Republican lawmakers are gearing up for a vote to potentially override President Trump's planned tariff on Mexico this month as an unmoved Trump reportedly remains defiant of his party’s warnings.
Congressional Republicans are considering to call a vote to pass a resolution of disapproval on Trump’s use of a declaration of national emergency, which allows him to impose the 5 % tariff on Mexican imports, which he said is set to go in effect on June 10, the Washington Post reported, citing people familiar with the matter.
If the vote passes by a majority, it would be veto-proof, unlike the first time Congress override a national emergency declaration for border funds in March.
Trump announced the tariff’s last week amid the ongoing immigration crisis at the southern border.
"On June 10th, the United States will impose a 5% Tariff on all goods coming into our Country from Mexico, until such time as illegal migrants coming through Mexico, and into our Country, STOP," Trump wrote. "The Tariff will gradually increase until the Illegal Immigration problem is remedied, ... ..at which time the Tariffs will be removed. Details from the White House to follow."
The tariffs will hike to 10 percent on July 1, 15 percent on August 1 and so on until the “illegal inflow of aliens” stops, the president said in a statement.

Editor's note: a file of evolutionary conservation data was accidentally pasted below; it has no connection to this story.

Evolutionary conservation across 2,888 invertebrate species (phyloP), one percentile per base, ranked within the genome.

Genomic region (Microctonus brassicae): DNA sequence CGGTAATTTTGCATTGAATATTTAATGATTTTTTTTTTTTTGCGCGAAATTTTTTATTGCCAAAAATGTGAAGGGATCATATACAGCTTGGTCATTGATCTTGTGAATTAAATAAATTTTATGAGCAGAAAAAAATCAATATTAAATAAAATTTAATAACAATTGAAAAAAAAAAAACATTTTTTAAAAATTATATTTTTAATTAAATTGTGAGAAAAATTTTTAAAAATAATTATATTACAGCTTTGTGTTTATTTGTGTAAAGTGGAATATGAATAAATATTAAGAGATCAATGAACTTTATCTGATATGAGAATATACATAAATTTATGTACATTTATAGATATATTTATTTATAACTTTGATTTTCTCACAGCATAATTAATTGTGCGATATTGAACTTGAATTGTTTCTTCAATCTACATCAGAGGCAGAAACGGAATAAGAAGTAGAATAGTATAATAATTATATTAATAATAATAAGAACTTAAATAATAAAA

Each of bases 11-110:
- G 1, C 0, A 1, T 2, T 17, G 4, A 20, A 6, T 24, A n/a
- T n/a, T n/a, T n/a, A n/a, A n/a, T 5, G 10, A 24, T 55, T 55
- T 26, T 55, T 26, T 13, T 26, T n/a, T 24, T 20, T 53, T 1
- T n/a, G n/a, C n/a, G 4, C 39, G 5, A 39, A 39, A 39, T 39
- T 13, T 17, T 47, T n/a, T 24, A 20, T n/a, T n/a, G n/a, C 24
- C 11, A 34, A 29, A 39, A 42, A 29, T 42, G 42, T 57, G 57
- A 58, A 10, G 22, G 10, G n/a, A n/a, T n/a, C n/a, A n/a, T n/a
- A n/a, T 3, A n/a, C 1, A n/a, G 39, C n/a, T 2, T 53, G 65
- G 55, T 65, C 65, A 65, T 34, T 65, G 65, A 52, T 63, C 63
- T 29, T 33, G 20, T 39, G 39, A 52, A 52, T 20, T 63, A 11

The threshold will remain at 25 percent unless Mexico responds.
According to the report, the White House is aware that Republican lawmakers are considering the vote but it has not commented on the matter.
Congressional members from both sides met with Trump on Monday to warn that the tariffs could damage a pending trade deal with Mexico and Canada.
The White House told Fox News last week when the tariff was announced that it saw the matters as entirely distinct and did not anticipate complications for the United States-Mexico-Canada Agreement (USMCA).
Senate Majority Whip John Thune, R-S.D., hinted at the possibility of vote after saying that there are “a lot of members who are very concerned,” the Post reported.
“Congress is going to want to probably be heard from.”
Fox News’ Gregg Re contributed to this report.